## Maxent Classifier

Another important update is the adding of maximum entropy (maxent) classifier. (See the corresponding tutorial on “Maximum Entropy (MaxEnt) Classifier.”) I will devote a separate entry on the theory, but it is very easy to use it,

import shorttext
from shorttext.classifiers import MaxEntClassifier

classifier = MaxEntClassifier()


Use the NIHReports dataset as the example:

classdict = shorttext.data.nihreports()
classifier.train(classdict, nb_epochs=1000)


The classification is just like other classifiers provided by shorttext:

classifier.score('cancer immunology') # NCI tops the score
classifier.score('children health') # NIAID tops the score
classifier.score('Alzheimer disease and aging') # NIAID tops the score


In these few days, Facebook published a new research paper, regarding the use of sequence to sequence (seq2seq) model for machine translation. What is special about this seq2seq model is that it uses convolutional neural networks (ConvNet, or CNN), instead of recurrent neural networks (RNN).

The original seq2seq model is implemented with Long Short-Term Memory (LSTM) model, published by Google.(see their paper) It is basically a character-based model that generates texts according to a sequence of input characters. And the same author constructed a neural conversational model, (see their paper) as mentioned in a previous blog post. Daewoo Chong, from Booz Allen Hamilton, presented its implementation using Tensorflow in DC Data Education Meetup on April 13, 2017. Johns Hopkins also published a spell correction algorithm implemented in seq2seq. (see their paper) The real advantage of RNN over CNN is that there is no limit about the size of the tokens input or output.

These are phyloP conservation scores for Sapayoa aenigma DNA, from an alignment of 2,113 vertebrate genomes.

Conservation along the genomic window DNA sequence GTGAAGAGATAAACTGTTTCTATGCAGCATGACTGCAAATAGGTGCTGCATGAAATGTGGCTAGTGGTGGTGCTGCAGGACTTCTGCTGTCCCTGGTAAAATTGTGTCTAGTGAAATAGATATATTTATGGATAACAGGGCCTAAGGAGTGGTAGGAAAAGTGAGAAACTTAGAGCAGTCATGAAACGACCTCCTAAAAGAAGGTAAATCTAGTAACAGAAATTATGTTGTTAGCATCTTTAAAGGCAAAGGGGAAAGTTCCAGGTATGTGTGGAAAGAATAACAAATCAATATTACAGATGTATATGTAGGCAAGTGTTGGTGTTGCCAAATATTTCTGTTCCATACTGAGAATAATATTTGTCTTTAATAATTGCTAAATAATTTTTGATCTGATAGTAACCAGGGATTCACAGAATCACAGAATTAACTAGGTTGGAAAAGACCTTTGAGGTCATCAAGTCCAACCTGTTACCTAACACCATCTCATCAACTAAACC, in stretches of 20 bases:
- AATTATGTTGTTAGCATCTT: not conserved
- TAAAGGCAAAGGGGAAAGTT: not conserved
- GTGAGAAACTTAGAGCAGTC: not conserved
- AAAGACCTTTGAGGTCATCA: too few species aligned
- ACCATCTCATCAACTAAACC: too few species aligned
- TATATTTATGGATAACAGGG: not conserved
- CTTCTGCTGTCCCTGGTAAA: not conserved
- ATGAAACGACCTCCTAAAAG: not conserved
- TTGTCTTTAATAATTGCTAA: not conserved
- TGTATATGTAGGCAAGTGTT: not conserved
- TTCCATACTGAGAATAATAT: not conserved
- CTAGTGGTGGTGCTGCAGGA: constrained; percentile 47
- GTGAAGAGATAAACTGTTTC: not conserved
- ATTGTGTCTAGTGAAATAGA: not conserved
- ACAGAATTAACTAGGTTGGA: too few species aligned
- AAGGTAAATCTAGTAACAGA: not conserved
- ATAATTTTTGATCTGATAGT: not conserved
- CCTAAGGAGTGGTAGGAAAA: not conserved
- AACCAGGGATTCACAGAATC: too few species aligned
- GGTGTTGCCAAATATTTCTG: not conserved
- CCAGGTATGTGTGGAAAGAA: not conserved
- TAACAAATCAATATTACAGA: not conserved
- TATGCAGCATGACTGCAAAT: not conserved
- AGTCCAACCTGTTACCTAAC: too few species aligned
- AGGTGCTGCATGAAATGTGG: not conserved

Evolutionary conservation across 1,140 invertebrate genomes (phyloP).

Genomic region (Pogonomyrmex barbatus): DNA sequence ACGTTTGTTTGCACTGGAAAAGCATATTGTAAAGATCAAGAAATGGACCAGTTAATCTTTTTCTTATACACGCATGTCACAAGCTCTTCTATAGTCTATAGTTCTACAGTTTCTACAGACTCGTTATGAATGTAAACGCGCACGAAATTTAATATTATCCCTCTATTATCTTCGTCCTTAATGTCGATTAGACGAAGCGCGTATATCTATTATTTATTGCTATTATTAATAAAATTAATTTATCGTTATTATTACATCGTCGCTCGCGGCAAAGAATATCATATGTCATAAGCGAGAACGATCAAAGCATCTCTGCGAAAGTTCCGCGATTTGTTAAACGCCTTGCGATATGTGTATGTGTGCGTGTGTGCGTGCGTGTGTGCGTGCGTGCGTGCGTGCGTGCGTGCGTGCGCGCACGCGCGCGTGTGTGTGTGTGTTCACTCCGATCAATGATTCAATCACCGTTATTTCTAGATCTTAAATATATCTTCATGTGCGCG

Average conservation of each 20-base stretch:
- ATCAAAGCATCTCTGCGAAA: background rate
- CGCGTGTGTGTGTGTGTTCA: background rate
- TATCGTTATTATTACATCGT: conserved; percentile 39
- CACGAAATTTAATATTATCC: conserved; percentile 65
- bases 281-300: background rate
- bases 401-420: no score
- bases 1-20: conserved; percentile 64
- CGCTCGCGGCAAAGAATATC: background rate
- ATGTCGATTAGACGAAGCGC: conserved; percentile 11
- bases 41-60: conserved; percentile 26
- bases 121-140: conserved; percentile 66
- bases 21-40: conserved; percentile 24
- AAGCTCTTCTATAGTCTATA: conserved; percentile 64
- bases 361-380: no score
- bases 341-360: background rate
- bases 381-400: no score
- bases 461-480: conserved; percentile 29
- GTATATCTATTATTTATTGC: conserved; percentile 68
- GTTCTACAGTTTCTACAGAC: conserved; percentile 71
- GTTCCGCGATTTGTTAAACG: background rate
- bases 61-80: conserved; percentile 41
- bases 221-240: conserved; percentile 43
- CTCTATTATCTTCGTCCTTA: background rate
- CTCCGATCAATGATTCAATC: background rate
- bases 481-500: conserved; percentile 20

While the fixing of the size of vectors for CNN is obvious, using CNN serves the purpose of limiting the size of input vectors, and thus limiting the size of contexts. This limits the contents, and speeds up the training process. RNN is known to be trained slow. Facebook uses this CNN seq2seq model for their machine translation model. For more details, take a look at their paper and their Github repository.

The package shorttext has received attention for the past two months. A new release is released yesterday for the following updates:

1. Removal attempts of loading GloVe model, as it can be run using gensim script;
2. Confirmed compatibility of the package with Tensorflow;
3. Use of spacy for tokenization, instead of nltk;
4. Use of stemming for Porter stemmer, instead of nltk;
5. Removal of nltk dependencies;
6. Simplifying the directory and module structures;
7. Module packages updated.

For #1, it actually removed a bug in the previous release. Instead, the users should convert the GloVe models into Word2Vec using the script provided by gensim.

For #3, #4, and #5, it is basically removing any nltk dependencies, because very few functionalities of nltk was used, and it is slow. For Porter stemmer, there is a light-weighted library stemming that performs the task perfectly. For tokenization, the tokenizer in spaCy is significantly faster than nltk, as shown in this Jupyter Notebook. We can do a simple test here, by first importing:

import time
import shorttext


nihdata = shorttext.data.nihreports()
nihtext = ' '.join(map(lambda item: ' '.join(item[1]), nihdata.items()))


Then find the time of using the tokenizer in nltk:

from nltk import word_tokenize

nltkt0 = time.time()
tokens = word_tokenize(nihtext)
nltkt1 = time.time()
print nltkt1-nltkt0, ' sec'   # output: 0.0224239826202 sec


On the other hand, using spaCy gives:

import spacy

spt0 = time.time()
doc = nlp(unicode(nihtext))
tokens1 = [token for token in doc]
tokens1 = map(str, tokens1)
spt1 = time.time()

print spt1-spt0, ' sec'   # output: 0.00799107551575 sec


Clearly, spaCy is three times faster.

#6 indicates a simplification of package structure. Previously, for example, the neural network framework was in shorttext.classifiers.embed.nnlib.frameworks, but now it is shorttext.classifiers.frameworks. But the old package structure is kept for backward compatibility.